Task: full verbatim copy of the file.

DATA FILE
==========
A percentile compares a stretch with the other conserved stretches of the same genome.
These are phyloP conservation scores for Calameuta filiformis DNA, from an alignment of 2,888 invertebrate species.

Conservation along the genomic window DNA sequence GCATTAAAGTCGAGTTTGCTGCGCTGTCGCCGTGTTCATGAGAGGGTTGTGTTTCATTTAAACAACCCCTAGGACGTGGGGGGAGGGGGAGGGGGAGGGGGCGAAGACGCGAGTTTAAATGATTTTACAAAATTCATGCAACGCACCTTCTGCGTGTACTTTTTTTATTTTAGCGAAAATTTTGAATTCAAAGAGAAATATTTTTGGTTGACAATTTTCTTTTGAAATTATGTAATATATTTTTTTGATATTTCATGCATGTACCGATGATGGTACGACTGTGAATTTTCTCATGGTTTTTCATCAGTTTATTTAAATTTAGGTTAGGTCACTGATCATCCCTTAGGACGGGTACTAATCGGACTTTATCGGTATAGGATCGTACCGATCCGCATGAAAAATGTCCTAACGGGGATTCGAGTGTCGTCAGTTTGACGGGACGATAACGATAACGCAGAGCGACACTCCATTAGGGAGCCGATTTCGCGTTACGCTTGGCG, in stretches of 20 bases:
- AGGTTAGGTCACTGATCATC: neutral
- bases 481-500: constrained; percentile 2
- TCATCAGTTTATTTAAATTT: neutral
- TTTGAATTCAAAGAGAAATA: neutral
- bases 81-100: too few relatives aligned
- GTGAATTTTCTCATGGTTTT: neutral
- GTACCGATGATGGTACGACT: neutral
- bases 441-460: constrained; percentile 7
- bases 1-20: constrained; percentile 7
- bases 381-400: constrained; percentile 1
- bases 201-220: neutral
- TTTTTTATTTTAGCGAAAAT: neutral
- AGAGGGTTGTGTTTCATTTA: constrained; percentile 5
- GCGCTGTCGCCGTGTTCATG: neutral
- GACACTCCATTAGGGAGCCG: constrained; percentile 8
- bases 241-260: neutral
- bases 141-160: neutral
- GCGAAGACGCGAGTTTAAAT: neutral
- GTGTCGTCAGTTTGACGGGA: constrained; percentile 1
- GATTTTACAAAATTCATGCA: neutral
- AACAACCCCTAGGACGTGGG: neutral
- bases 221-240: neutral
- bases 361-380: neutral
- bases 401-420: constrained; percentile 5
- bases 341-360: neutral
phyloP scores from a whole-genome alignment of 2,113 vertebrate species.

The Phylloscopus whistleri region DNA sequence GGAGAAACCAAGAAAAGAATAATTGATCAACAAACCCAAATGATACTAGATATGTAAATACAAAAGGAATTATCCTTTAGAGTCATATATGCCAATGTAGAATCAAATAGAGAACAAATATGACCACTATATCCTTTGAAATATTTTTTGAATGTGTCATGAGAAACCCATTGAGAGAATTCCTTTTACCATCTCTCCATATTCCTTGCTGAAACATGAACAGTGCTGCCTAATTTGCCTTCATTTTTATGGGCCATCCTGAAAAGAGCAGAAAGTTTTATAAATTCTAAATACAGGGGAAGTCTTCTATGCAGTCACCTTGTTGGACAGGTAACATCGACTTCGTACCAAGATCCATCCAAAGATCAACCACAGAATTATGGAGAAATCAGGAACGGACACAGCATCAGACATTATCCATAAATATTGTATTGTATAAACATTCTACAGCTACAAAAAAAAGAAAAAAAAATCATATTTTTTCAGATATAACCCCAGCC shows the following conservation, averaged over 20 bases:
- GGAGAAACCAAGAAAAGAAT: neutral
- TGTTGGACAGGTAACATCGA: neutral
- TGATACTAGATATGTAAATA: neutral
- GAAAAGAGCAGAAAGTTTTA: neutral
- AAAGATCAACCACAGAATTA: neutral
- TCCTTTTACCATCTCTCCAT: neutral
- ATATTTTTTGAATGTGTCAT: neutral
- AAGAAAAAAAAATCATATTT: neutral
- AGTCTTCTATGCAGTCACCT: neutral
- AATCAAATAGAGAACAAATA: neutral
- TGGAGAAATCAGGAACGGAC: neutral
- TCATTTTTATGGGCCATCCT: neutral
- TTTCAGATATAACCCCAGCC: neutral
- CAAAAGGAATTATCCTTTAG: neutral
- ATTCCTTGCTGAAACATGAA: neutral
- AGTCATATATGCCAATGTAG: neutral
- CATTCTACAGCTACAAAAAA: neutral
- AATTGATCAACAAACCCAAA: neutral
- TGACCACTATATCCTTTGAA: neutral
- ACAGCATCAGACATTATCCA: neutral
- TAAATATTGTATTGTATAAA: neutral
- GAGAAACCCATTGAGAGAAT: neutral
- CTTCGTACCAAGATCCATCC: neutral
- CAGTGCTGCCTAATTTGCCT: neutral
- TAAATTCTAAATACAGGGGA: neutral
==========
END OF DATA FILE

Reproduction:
A percentile compares a stretch with the other conserved stretches of the same genome.
These are phyloP conservation scores for Calameuta filiformis DNA, from an alignment of 2,888 invertebrate species.

Conservation along the genomic window DNA sequence GCATTAAAGTCGAGTTTGCTGCGCTGTCGCCGTGTTCATGAGAGGGTTGTGTTTCATTTAAACAACCCCTAGGACGTGGGGGGAGGGGGAGGGGGAGGGGGCGAAGACGCGAGTTTAAATGATTTTACAAAATTCATGCAACGCACCTTCTGCGTGTACTTTTTTTATTTTAGCGAAAATTTTGAATTCAAAGAGAAATATTTTTGGTTGACAATTTTCTTTTGAAATTATGTAATATATTTTTTTGATATTTCATGCATGTACCGATGATGGTACGACTGTGAATTTTCTCATGGTTTTTCATCAGTTTATTTAAATTTAGGTTAGGTCACTGATCATCCCTTAGGACGGGTACTAATCGGACTTTATCGGTATAGGATCGTACCGATCCGCATGAAAAATGTCCTAACGGGGATTCGAGTGTCGTCAGTTTGACGGGACGATAACGATAACGCAGAGCGACACTCCATTAGGGAGCCGATTTCGCGTTACGCTTGGCG, in stretches of 20 bases:
- AGGTTAGGTCACTGATCATC: neutral
- bases 481-500: constrained; percentile 2
- TCATCAGTTTATTTAAATTT: neutral
- TTTGAATTCAAAGAGAAATA: neutral
- bases 81-100: too few relatives aligned
- GTGAATTTTCTCATGGTTTT: neutral
- GTACCGATGATGGTACGACT: neutral
- bases 441-460: constrained; percentile 7
- bases 1-20: constrained; percentile 7
- bases 381-400: constrained; percentile 1
- bases 201-220: neutral
- TTTTTTATTTTAGCGAAAAT: neutral
- AGAGGGTTGTGTTTCATTTA: constrained; percentile 5
- GCGCTGTCGCCGTGTTCATG: neutral
- GACACTCCATTAGGGAGCCG: constrained; percentile 8
- bases 241-260: neutral
- bases 141-160: neutral
- GCGAAGACGCGAGTTTAAAT: neutral
- GTGTCGTCAGTTTGACGGGA: constrained; percentile 1
- GATTTTACAAAATTCATGCA: neutral
- AACAACCCCTAGGACGTGGG: neutral
- bases 221-240: neutral
- bases 361-380: neutral
- bases 401-420: constrained; percentile 5
- bases 341-360: neutral
phyloP scores from a whole-genome alignment of 2,113 vertebrate species.

The Phylloscopus whistleri region DNA sequence GGAGAAACCAAGAAAAGAATAATTGATCAACAAACCCAAATGATACTAGATATGTAAATACAAAAGGAATTATCCTTTAGAGTCATATATGCCAATGTAGAATCAAATAGAGAACAAATATGACCACTATATCCTTTGAAATATTTTTTGAATGTGTCATGAGAAACCCATTGAGAGAATTCCTTTTACCATCTCTCCATATTCCTTGCTGAAACATGAACAGTGCTGCCTAATTTGCCTTCATTTTTATGGGCCATCCTGAAAAGAGCAGAAAGTTTTATAAATTCTAAATACAGGGGAAGTCTTCTATGCAGTCACCTTGTTGGACAGGTAACATCGACTTCGTACCAAGATCCATCCAAAGATCAACCACAGAATTATGGAGAAATCAGGAACGGACACAGCATCAGACATTATCCATAAATATTGTATTGTATAAACATTCTACAGCTACAAAAAAAAGAAAAAAAAATCATATTTTTTCAGATATAACCCCAGCC shows the following conservation, averaged over 20 bases:
- GGAGAAACCAAGAAAAGAAT: neutral
- TGTTGGACAGGTAACATCGA: neutral
- TGATACTAGATATGTAAATA: neutral
- GAAAAGAGCAGAAAGTTTTA: neutral
- AAAGATCAACCACAGAATTA: neutral
- TCCTTTTACCATCTCTCCAT: neutral
- ATATTTTTTGAATGTGTCAT: neutral
- AAGAAAAAAAAATCATATTT: neutral
- AGTCTTCTATGCAGTCACCT: neutral
- AATCAAATAGAGAACAAATA: neutral
- TGGAGAAATCAGGAACGGAC: neutral
- TCATTTTTATGGGCCATCCT: neutral
- TTTCAGATATAACCCCAGCC: neutral
- CAAAAGGAATTATCCTTTAG: neutral
- ATTCCTTGCTGAAACATGAA: neutral
- AGTCATATATGCCAATGTAG: neutral
- CATTCTACAGCTACAAAAAA: neutral
- AATTGATCAACAAACCCAAA: neutral
- TGACCACTATATCCTTTGAA: neutral
- ACAGCATCAGACATTATCCA: neutral
- TAAATATTGTATTGTATAAA: neutral
- GAGAAACCCATTGAGAGAAT: neutral
- CTTCGTACCAAGATCCATCC: neutral
- CAGTGCTGCCTAATTTGCCT: neutral
- TAAATTCTAAATACAGGGGA: neutral